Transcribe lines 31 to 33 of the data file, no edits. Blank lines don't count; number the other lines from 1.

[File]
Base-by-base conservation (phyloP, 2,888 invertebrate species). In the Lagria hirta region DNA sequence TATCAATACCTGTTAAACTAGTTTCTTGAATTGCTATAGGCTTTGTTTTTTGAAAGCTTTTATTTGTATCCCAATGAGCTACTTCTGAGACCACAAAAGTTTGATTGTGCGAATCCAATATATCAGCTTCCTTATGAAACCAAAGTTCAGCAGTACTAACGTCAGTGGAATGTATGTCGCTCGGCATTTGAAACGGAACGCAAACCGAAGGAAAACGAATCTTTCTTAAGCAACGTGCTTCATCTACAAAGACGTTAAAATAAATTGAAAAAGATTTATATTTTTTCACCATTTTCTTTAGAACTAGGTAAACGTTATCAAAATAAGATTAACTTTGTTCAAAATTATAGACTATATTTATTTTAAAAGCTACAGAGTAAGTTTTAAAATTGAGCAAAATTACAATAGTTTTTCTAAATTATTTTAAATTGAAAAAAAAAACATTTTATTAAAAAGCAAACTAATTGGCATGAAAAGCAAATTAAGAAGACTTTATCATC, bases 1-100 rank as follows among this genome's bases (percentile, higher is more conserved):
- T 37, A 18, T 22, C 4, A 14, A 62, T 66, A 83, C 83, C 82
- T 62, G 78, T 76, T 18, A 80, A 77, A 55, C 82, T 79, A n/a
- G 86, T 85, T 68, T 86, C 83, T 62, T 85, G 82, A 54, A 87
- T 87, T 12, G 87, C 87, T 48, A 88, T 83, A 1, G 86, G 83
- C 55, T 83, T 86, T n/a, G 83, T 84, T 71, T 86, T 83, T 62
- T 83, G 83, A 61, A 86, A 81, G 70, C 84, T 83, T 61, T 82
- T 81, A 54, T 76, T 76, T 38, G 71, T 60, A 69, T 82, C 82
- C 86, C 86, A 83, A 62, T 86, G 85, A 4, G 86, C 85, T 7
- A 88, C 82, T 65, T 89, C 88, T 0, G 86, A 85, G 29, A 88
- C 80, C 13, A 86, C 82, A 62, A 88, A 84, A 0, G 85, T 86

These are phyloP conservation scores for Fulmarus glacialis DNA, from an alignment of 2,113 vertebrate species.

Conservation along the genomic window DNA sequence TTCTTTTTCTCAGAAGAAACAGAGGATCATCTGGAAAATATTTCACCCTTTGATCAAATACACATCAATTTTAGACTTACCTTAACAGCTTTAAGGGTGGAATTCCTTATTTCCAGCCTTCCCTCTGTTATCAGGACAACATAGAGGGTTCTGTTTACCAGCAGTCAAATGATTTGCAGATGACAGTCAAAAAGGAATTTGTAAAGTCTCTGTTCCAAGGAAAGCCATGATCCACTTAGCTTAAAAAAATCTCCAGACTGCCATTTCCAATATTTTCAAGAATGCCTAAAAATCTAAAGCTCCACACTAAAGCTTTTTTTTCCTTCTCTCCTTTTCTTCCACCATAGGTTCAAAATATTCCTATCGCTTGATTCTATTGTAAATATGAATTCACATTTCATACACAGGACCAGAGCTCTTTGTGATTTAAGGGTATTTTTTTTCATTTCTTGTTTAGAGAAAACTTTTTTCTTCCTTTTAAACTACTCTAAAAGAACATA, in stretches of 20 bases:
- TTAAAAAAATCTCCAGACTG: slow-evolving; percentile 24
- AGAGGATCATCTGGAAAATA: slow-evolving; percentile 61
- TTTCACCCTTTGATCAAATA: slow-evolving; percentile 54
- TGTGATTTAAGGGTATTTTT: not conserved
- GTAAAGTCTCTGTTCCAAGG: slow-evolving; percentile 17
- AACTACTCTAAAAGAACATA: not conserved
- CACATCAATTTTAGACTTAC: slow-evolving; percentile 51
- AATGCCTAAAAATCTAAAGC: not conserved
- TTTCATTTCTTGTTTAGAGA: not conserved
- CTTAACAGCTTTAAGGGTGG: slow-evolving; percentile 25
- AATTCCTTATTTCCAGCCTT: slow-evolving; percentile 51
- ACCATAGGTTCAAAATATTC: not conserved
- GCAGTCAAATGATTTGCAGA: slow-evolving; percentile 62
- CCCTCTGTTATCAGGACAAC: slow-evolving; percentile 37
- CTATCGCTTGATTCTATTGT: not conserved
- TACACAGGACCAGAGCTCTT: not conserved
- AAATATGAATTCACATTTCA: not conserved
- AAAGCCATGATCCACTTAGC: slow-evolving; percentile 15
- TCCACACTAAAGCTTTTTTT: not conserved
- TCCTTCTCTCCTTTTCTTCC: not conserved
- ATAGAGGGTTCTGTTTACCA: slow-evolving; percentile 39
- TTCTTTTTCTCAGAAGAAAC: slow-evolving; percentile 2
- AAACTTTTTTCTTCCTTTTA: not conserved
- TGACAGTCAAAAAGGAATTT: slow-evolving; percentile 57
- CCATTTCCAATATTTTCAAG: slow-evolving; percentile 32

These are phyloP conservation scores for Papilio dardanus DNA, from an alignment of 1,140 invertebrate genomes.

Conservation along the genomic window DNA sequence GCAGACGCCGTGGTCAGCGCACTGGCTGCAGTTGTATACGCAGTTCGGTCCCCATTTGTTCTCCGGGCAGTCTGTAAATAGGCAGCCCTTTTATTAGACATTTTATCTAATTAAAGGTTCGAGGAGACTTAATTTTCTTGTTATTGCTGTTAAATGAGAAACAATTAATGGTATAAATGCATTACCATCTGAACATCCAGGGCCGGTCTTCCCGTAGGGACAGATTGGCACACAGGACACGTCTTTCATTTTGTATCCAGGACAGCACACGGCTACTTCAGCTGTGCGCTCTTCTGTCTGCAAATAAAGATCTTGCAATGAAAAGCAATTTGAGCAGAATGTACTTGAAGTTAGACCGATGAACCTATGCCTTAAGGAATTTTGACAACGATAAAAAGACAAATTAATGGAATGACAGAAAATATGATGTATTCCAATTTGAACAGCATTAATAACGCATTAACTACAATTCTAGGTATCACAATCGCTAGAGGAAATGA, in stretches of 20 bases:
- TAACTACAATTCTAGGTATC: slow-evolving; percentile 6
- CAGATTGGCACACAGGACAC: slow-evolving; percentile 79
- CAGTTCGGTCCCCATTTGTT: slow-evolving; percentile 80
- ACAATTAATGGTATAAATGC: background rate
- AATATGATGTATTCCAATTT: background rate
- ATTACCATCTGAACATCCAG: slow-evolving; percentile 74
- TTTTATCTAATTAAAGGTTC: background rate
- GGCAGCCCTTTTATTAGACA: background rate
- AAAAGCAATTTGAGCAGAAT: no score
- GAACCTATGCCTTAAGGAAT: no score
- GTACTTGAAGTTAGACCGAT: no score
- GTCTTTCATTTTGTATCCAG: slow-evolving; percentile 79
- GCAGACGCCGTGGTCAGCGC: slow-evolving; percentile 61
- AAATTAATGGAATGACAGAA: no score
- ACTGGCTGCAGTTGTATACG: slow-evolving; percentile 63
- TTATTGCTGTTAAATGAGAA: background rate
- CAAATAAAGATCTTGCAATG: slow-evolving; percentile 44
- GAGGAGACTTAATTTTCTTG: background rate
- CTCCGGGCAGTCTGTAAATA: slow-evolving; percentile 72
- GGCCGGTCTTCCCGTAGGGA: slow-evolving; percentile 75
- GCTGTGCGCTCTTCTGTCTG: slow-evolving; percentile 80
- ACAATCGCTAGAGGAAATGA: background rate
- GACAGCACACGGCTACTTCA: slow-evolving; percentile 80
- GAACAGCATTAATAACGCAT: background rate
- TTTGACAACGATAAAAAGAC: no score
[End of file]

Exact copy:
- AAAGCCATGATCCACTTAGC: slow-evolving; percentile 15
- TCCACACTAAAGCTTTTTTT: not conserved
- TCCTTCTCTCCTTTTCTTCC: not conserved